White Mans Justice: South African Political Trials in the Black Consciousness Era Era

Hardcover | April 30, 1999

byMichael Lobban

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This major new study examines the use of political trials by the apartheid regime in South Africa against its opponents in the 1970s, the decade when the ideology of apartheid was reaching its apogee. After tracing the early history of the South African Students Organization and the BlackPeople's Convention, it shows how the state reacted to the threat posed by the black consciousness movement by launching a major trials of ideas, using the notorious Terrorism Act. It examines how, at the same time, the authorities sought to crack down on white dissent by prosecuting the leaders ofthe National Union of South African Students. By making a detailed study of trial transcripts in addition to other materials, it explores how the state sought to infiltrate and crush nascent ANC and PAC structures which were re-emerging in the mid 1970s within South Africa. It shows how theprosecution policy and the legal stategy of the state changed during the decade as the nature of the threats it faced altered, culminating in the trial of the leaders of the Soweto Students Representative Council in 1979 for sedition. Arguing that the political trial was perhaps the only venue wherewhite ideology had to engage directy with black protest, this original and thought-provoking account demonstrates how the trials became platforms for competing views of society and politics, which give a unique insight into the conflict between the political ideals held by blacks and whites in thisera. It also reveals how large a part politics played in securing the conviction of many dissenters, and how large a part events beyond the courtroom played, in the detention and torture of many activists.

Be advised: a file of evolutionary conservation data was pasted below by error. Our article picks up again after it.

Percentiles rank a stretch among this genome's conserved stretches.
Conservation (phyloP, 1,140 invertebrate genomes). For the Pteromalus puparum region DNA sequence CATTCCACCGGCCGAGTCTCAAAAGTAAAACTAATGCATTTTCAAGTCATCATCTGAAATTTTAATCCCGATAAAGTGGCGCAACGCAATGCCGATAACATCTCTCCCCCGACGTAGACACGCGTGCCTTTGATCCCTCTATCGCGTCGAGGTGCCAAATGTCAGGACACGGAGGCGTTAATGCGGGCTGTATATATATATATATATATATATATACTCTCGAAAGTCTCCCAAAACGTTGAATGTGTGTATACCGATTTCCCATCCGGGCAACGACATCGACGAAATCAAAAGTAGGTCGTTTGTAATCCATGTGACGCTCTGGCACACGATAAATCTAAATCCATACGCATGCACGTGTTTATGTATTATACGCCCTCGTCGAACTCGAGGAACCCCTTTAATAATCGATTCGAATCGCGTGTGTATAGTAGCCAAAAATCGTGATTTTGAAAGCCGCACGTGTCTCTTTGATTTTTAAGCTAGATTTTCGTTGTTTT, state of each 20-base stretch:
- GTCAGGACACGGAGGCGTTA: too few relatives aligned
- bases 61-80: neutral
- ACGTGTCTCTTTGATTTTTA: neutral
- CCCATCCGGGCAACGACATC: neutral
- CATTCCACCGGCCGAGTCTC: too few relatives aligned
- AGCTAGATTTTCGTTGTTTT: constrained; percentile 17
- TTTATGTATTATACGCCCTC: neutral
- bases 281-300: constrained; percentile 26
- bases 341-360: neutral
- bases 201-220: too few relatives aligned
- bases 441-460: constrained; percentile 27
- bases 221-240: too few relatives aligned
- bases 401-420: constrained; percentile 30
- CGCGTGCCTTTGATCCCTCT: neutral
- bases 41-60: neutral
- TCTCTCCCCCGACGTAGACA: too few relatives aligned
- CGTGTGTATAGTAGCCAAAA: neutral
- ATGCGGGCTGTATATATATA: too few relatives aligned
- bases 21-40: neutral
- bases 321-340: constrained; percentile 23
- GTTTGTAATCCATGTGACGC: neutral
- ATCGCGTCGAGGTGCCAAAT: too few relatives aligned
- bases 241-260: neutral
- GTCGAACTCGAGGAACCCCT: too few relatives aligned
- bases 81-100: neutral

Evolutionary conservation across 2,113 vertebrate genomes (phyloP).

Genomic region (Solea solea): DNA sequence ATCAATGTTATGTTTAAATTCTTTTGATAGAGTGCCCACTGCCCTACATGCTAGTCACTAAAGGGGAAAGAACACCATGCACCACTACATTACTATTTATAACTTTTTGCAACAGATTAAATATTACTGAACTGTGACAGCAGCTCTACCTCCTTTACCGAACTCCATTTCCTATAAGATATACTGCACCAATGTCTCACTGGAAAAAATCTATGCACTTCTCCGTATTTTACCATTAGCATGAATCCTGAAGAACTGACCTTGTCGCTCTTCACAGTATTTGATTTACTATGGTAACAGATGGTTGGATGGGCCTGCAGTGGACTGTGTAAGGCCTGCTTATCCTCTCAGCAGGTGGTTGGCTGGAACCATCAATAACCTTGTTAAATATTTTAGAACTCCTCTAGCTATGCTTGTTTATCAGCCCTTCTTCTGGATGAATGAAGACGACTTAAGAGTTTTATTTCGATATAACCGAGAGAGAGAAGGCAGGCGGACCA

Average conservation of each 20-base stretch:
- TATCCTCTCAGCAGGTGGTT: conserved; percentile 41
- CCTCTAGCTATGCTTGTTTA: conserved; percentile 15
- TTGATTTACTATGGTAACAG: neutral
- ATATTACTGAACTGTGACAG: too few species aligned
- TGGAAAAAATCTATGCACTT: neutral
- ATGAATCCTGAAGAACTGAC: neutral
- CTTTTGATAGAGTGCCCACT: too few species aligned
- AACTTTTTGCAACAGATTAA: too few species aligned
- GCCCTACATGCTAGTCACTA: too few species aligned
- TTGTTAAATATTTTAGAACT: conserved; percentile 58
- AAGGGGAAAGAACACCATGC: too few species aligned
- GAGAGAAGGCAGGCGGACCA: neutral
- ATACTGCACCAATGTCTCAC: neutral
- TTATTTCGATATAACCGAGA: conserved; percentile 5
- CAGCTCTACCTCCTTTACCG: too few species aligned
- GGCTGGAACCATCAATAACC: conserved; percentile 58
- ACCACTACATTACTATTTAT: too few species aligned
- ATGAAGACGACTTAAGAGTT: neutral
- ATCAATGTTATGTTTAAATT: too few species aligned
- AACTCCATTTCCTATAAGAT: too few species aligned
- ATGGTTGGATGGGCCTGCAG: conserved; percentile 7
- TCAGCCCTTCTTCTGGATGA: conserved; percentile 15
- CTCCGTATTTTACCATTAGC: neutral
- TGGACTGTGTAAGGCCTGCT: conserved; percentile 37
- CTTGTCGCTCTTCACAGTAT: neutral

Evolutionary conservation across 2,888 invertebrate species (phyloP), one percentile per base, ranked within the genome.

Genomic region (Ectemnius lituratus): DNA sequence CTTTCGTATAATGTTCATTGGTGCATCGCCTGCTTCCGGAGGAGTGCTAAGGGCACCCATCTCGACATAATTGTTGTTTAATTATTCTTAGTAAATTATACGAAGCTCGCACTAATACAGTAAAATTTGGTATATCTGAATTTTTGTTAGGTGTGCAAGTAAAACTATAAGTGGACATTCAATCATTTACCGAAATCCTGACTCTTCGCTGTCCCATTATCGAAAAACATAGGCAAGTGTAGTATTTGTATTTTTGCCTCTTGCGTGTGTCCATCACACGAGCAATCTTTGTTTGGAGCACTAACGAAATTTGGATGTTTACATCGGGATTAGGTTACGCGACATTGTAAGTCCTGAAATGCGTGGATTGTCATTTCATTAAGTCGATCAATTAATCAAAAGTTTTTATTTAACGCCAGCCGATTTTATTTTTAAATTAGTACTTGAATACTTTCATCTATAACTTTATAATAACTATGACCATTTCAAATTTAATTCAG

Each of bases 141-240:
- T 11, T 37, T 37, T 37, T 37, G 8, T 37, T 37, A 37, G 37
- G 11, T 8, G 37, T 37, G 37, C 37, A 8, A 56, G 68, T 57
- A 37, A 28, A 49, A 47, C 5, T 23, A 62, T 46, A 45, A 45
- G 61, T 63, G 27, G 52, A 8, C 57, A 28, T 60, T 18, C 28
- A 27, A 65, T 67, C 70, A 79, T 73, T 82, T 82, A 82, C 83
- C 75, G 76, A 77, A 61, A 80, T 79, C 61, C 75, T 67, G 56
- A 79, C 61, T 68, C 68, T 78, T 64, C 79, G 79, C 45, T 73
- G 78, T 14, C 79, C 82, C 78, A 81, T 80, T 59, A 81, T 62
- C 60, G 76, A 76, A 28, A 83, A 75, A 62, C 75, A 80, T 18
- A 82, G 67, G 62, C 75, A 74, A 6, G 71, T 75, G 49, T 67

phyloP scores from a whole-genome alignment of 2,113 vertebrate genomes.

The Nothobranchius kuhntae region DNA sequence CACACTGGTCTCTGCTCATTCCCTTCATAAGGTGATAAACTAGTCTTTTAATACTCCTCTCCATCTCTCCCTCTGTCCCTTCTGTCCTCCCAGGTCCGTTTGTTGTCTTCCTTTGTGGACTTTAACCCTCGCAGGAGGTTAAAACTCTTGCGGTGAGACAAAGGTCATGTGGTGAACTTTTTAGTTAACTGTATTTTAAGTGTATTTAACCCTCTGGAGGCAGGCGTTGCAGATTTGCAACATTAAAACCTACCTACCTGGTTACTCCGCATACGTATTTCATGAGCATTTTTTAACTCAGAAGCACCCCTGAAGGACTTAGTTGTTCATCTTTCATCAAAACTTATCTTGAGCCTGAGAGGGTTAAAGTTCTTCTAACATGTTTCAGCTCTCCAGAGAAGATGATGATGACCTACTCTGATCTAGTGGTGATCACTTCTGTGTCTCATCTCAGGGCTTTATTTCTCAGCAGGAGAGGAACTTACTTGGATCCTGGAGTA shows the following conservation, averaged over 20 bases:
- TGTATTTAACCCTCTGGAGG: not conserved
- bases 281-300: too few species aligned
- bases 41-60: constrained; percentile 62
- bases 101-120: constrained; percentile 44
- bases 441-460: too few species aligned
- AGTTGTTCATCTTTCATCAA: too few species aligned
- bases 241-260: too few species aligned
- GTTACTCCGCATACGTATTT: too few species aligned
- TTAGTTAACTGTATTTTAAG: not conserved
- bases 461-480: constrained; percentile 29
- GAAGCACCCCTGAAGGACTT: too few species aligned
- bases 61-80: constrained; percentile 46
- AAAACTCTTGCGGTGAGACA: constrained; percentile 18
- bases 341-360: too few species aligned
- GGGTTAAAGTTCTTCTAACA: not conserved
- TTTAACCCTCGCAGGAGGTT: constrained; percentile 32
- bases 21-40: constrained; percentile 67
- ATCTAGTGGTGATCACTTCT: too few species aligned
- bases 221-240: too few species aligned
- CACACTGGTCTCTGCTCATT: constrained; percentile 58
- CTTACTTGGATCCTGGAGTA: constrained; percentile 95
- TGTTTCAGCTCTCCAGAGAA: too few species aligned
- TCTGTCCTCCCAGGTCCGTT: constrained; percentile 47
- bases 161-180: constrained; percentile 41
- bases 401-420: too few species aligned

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From the Publisher

This major new study examines the use of political trials by the apartheid regime in South Africa against its opponents in the 1970s, the decade when the ideology of apartheid was reaching its apogee. After tracing the early history of the South African Students Organization and the BlackPeople's Convention, it shows how the state reac...

From the Jacket

This major new study examines the use of political trials by the apartheid regime in South Africa against its opponents in the 1970s, the decade when the ideology of apartheid was reaching its apogee. After tracing the early history of the South African Students Organization and the Black People's Convention, it shows how the state rea...

Michael Lobban is a Reader in Law at University of Durham.

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Format:HardcoverDimensions:298 pages, 9.21 × 6.14 × 0.91 inPublished:April 30, 1999Publisher:Oxford University Press

The following ISBNs are associated with this title:

ISBN - 10:0198258097

ISBN - 13:9780198258094

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Table of Contents

Introduction1. The Growth of Black Consciousness: BPC and SASO 1972-742. Black Consiousness on Trial3. White Students on Trial4. From Ideas to Action: Terrorism Trials before Soweto5. 1976: New Dangers, New Responses6. Terrorism and Torture7. Breaking the Structures: Terrorism Trials after Soweto8. Black Revolt on Trial: Sedition and the Soweto StudentsConclusion

Editorial Reviews

'Lobban sticks for the most part to his trial-based evidence , but he presents it well... this book will be appropriate and valuable reading for courses both in legal history and Southern African studies, and also in law faculties more generally.'